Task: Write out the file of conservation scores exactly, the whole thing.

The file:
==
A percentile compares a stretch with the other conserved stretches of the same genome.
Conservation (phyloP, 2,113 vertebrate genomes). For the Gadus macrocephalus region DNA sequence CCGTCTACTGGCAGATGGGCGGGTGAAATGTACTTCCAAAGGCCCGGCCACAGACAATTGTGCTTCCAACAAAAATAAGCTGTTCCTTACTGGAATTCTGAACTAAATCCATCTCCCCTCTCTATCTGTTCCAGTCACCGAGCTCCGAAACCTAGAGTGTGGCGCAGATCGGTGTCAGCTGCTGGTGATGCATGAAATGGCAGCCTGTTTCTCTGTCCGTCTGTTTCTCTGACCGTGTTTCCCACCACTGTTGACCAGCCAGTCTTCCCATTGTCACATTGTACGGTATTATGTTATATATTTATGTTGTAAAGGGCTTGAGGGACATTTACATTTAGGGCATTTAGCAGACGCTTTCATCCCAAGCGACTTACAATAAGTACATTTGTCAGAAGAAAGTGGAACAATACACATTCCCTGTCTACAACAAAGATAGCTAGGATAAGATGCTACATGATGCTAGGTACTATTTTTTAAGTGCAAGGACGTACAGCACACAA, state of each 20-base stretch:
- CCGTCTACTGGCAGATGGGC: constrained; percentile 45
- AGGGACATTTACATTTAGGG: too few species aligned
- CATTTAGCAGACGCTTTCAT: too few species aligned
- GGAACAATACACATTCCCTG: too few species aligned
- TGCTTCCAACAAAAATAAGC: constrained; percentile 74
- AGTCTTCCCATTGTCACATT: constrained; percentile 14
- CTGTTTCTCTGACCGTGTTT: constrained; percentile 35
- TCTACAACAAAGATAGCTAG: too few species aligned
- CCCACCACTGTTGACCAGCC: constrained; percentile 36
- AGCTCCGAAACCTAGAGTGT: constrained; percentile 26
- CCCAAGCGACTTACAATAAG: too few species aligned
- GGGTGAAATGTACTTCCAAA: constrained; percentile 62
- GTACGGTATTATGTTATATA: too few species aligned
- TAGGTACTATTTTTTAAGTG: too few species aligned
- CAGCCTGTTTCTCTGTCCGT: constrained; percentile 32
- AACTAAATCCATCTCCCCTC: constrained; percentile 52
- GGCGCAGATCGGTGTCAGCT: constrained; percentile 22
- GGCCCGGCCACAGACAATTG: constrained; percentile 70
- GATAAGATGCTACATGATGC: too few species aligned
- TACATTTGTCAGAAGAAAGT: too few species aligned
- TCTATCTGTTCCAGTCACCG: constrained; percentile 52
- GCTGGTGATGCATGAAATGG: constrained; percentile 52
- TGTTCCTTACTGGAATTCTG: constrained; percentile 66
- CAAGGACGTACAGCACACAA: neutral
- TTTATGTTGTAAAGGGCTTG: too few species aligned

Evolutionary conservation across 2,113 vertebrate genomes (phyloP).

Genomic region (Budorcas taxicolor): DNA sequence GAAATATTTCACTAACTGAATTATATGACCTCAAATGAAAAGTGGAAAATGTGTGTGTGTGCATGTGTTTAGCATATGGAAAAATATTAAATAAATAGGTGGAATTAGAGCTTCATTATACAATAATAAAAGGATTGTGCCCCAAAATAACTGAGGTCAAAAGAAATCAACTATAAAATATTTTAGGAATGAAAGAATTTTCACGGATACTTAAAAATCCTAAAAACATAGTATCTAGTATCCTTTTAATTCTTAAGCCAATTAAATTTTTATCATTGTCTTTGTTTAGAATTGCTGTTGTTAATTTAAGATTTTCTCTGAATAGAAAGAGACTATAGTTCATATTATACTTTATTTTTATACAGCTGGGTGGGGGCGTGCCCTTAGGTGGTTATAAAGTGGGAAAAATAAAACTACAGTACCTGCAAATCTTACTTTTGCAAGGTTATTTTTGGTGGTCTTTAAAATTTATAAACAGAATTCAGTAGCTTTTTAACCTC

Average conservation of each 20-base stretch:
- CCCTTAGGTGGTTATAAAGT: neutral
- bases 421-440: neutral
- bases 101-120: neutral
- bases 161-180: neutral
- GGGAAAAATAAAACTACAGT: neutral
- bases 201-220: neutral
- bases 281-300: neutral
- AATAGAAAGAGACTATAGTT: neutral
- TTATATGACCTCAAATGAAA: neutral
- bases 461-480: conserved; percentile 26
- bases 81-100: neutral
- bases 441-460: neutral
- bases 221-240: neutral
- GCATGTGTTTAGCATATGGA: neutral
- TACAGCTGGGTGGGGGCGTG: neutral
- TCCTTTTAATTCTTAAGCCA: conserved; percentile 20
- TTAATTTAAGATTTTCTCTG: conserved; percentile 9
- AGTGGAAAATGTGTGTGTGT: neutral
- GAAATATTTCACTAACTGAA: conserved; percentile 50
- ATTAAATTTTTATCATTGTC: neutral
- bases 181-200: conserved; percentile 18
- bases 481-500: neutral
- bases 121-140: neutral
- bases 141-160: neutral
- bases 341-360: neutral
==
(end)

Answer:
A percentile compares a stretch with the other conserved stretches of the same genome.
Conservation (phyloP, 2,113 vertebrate genomes). For the Gadus macrocephalus region DNA sequence CCGTCTACTGGCAGATGGGCGGGTGAAATGTACTTCCAAAGGCCCGGCCACAGACAATTGTGCTTCCAACAAAAATAAGCTGTTCCTTACTGGAATTCTGAACTAAATCCATCTCCCCTCTCTATCTGTTCCAGTCACCGAGCTCCGAAACCTAGAGTGTGGCGCAGATCGGTGTCAGCTGCTGGTGATGCATGAAATGGCAGCCTGTTTCTCTGTCCGTCTGTTTCTCTGACCGTGTTTCCCACCACTGTTGACCAGCCAGTCTTCCCATTGTCACATTGTACGGTATTATGTTATATATTTATGTTGTAAAGGGCTTGAGGGACATTTACATTTAGGGCATTTAGCAGACGCTTTCATCCCAAGCGACTTACAATAAGTACATTTGTCAGAAGAAAGTGGAACAATACACATTCCCTGTCTACAACAAAGATAGCTAGGATAAGATGCTACATGATGCTAGGTACTATTTTTTAAGTGCAAGGACGTACAGCACACAA, state of each 20-base stretch:
- CCGTCTACTGGCAGATGGGC: constrained; percentile 45
- AGGGACATTTACATTTAGGG: too few species aligned
- CATTTAGCAGACGCTTTCAT: too few species aligned
- GGAACAATACACATTCCCTG: too few species aligned
- TGCTTCCAACAAAAATAAGC: constrained; percentile 74
- AGTCTTCCCATTGTCACATT: constrained; percentile 14
- CTGTTTCTCTGACCGTGTTT: constrained; percentile 35
- TCTACAACAAAGATAGCTAG: too few species aligned
- CCCACCACTGTTGACCAGCC: constrained; percentile 36
- AGCTCCGAAACCTAGAGTGT: constrained; percentile 26
- CCCAAGCGACTTACAATAAG: too few species aligned
- GGGTGAAATGTACTTCCAAA: constrained; percentile 62
- GTACGGTATTATGTTATATA: too few species aligned
- TAGGTACTATTTTTTAAGTG: too few species aligned
- CAGCCTGTTTCTCTGTCCGT: constrained; percentile 32
- AACTAAATCCATCTCCCCTC: constrained; percentile 52
- GGCGCAGATCGGTGTCAGCT: constrained; percentile 22
- GGCCCGGCCACAGACAATTG: constrained; percentile 70
- GATAAGATGCTACATGATGC: too few species aligned
- TACATTTGTCAGAAGAAAGT: too few species aligned
- TCTATCTGTTCCAGTCACCG: constrained; percentile 52
- GCTGGTGATGCATGAAATGG: constrained; percentile 52
- TGTTCCTTACTGGAATTCTG: constrained; percentile 66
- CAAGGACGTACAGCACACAA: neutral
- TTTATGTTGTAAAGGGCTTG: too few species aligned

Evolutionary conservation across 2,113 vertebrate genomes (phyloP).

Genomic region (Budorcas taxicolor): DNA sequence GAAATATTTCACTAACTGAATTATATGACCTCAAATGAAAAGTGGAAAATGTGTGTGTGTGCATGTGTTTAGCATATGGAAAAATATTAAATAAATAGGTGGAATTAGAGCTTCATTATACAATAATAAAAGGATTGTGCCCCAAAATAACTGAGGTCAAAAGAAATCAACTATAAAATATTTTAGGAATGAAAGAATTTTCACGGATACTTAAAAATCCTAAAAACATAGTATCTAGTATCCTTTTAATTCTTAAGCCAATTAAATTTTTATCATTGTCTTTGTTTAGAATTGCTGTTGTTAATTTAAGATTTTCTCTGAATAGAAAGAGACTATAGTTCATATTATACTTTATTTTTATACAGCTGGGTGGGGGCGTGCCCTTAGGTGGTTATAAAGTGGGAAAAATAAAACTACAGTACCTGCAAATCTTACTTTTGCAAGGTTATTTTTGGTGGTCTTTAAAATTTATAAACAGAATTCAGTAGCTTTTTAACCTC

Average conservation of each 20-base stretch:
- CCCTTAGGTGGTTATAAAGT: neutral
- bases 421-440: neutral
- bases 101-120: neutral
- bases 161-180: neutral
- GGGAAAAATAAAACTACAGT: neutral
- bases 201-220: neutral
- bases 281-300: neutral
- AATAGAAAGAGACTATAGTT: neutral
- TTATATGACCTCAAATGAAA: neutral
- bases 461-480: conserved; percentile 26
- bases 81-100: neutral
- bases 441-460: neutral
- bases 221-240: neutral
- GCATGTGTTTAGCATATGGA: neutral
- TACAGCTGGGTGGGGGCGTG: neutral
- TCCTTTTAATTCTTAAGCCA: conserved; percentile 20
- TTAATTTAAGATTTTCTCTG: conserved; percentile 9
- AGTGGAAAATGTGTGTGTGT: neutral
- GAAATATTTCACTAACTGAA: conserved; percentile 50
- ATTAAATTTTTATCATTGTC: neutral
- bases 181-200: conserved; percentile 18
- bases 481-500: neutral
- bases 121-140: neutral
- bases 141-160: neutral
- bases 341-360: neutral